Chinese government ships in waters of disputed isles: Japan
Chinese government ships returned to waters off disputed Japanese-controlled islands on Tuesday, the coastguard said, a week after they last left and days after heated exchanges at the United Nations.
Four maritime surveillance ships entered the waters shortly after 12.30pm, where they remained for about six hours, ignoring demands from Japan’s coastguard to leave.
“Patrol ships from our agency have been telling them to sail outside of our territorial waters. There has not been any response” from the Chinese ships, the agency said.
It was the first time in about a week that Chinese ships had entered the waters, following a lull in a diplomatic row over the sovereignty of the islands known as the Senkakus in Japan and Diaoyus in China.
Foreign Minister Koichiro Gemba said the Japanese government lodged an immediate protest with China over the latest case, telling reporters: “We want the Chinese side to exercise self-restraint.”
In Beijing, foreign ministry spokesman Hong Lei said China was “strongly unsatisfied” with moves by “Japanese right-wingers” to enter waters around the islands.
“If left unchecked, such provocative behaviour could complicate the situation, and China is paying close attention,” an online statement said.
Official Chinese vessels repeatedly sailed into the archipelago’s waters until Monday last week, defying warnings from Japan’s well-equipped coastguard.
The islands lie in rich fishing grounds and on key shipping lanes. The seabed in the area is also believed to harbour mineral reserves.
Last week Chinese and Japanese diplomats at the UN General Assembly in New York traded insults, with China’s Foreign Minister Yang Jiechi accusing Japan of theft.
Japan’s deputy UN ambassador Kazuo Kodama retorted that the islands were legally Japanese territory and said “an assertion that Japan took the islands from China cannot logically stand”.
Historical grievances stemming from Japan’s wartime expansionism also complicate the argument, as does a claim of ownership by Taiwan.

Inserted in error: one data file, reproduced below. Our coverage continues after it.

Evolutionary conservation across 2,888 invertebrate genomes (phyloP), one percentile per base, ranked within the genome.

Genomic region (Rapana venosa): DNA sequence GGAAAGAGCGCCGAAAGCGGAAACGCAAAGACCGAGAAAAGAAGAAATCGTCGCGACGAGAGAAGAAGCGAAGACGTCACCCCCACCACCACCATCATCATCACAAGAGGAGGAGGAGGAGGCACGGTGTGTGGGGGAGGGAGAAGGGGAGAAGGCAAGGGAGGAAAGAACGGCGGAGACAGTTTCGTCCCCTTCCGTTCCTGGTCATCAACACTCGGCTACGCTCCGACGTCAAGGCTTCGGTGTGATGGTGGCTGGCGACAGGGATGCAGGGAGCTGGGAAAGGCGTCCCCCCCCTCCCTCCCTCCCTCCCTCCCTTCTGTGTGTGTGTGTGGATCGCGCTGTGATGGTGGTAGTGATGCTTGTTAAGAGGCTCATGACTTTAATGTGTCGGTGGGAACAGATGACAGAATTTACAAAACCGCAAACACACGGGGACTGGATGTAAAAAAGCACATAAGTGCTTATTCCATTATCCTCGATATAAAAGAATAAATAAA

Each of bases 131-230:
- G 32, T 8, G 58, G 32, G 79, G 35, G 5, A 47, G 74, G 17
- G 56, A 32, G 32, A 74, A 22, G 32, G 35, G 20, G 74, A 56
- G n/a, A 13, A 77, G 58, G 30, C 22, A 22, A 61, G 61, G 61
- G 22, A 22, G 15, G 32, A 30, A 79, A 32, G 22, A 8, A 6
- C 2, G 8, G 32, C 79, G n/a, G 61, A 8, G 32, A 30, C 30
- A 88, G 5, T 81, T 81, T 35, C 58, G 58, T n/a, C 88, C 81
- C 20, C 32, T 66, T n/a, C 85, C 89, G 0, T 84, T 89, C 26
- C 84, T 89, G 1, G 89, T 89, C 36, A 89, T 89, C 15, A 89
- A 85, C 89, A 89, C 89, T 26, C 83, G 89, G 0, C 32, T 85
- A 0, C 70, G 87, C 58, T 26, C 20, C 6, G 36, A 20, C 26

That claim was pressed on Tuesday last week when dozens of fishing boats were escorted into island waters by the Taiwanese coastguard, sparking water cannon exchanges with Japanese coastguard vessels.
The decades-old dispute came to the fore earlier this year when the China-baiting governor of Tokyo, Shintaro Ishihara, announced he wanted to buy the island chain from its private Japanese landowner.
Nationalists from both sides staged island landings before Prime Minister Yoshihiko Noda stepped in to outbid Ishihara, who had amassed well over a billion yen (US$12.8 million) in public donations towards the cost.
The government completed its purchase of three of the five islands in the chain – it already owned one and leases the fifth – on September 11.
Observers said Noda’s move to nationalise the islands had been an attempt to cool down a potential international problem.
But Beijing reacted furiously and unleashed diplomatic vitriol on Tokyo, while tens of thousands of protesters poured onto the streets in cities across China.
In demonstrations that commentators said had at least tacit approval from the authorities, Japanese businesses were targeted for violence and arson, with some forced to close temporarily.
The protests escalated, culminating a fortnight ago on the 81st anniversary of the Mukden Incident, an episode marking the beginning of Japan’s occupation of swathes of modern-day China.
Chinese state media announced late last week that the Communist Party congress – at which a generational leadership change is expected to take place – would begin on November 8.
China-watchers had said a behind-the-scenes tussle over who will occupy key positions has been going on for some time, complicating Beijing’s behaviour over the island dispute.
Japan’s political scene is also fragile and prey to nationalist sentiment. A weakened Noda is expected to call a general election over the coming months in which his fragmenting party looks set to fare badly.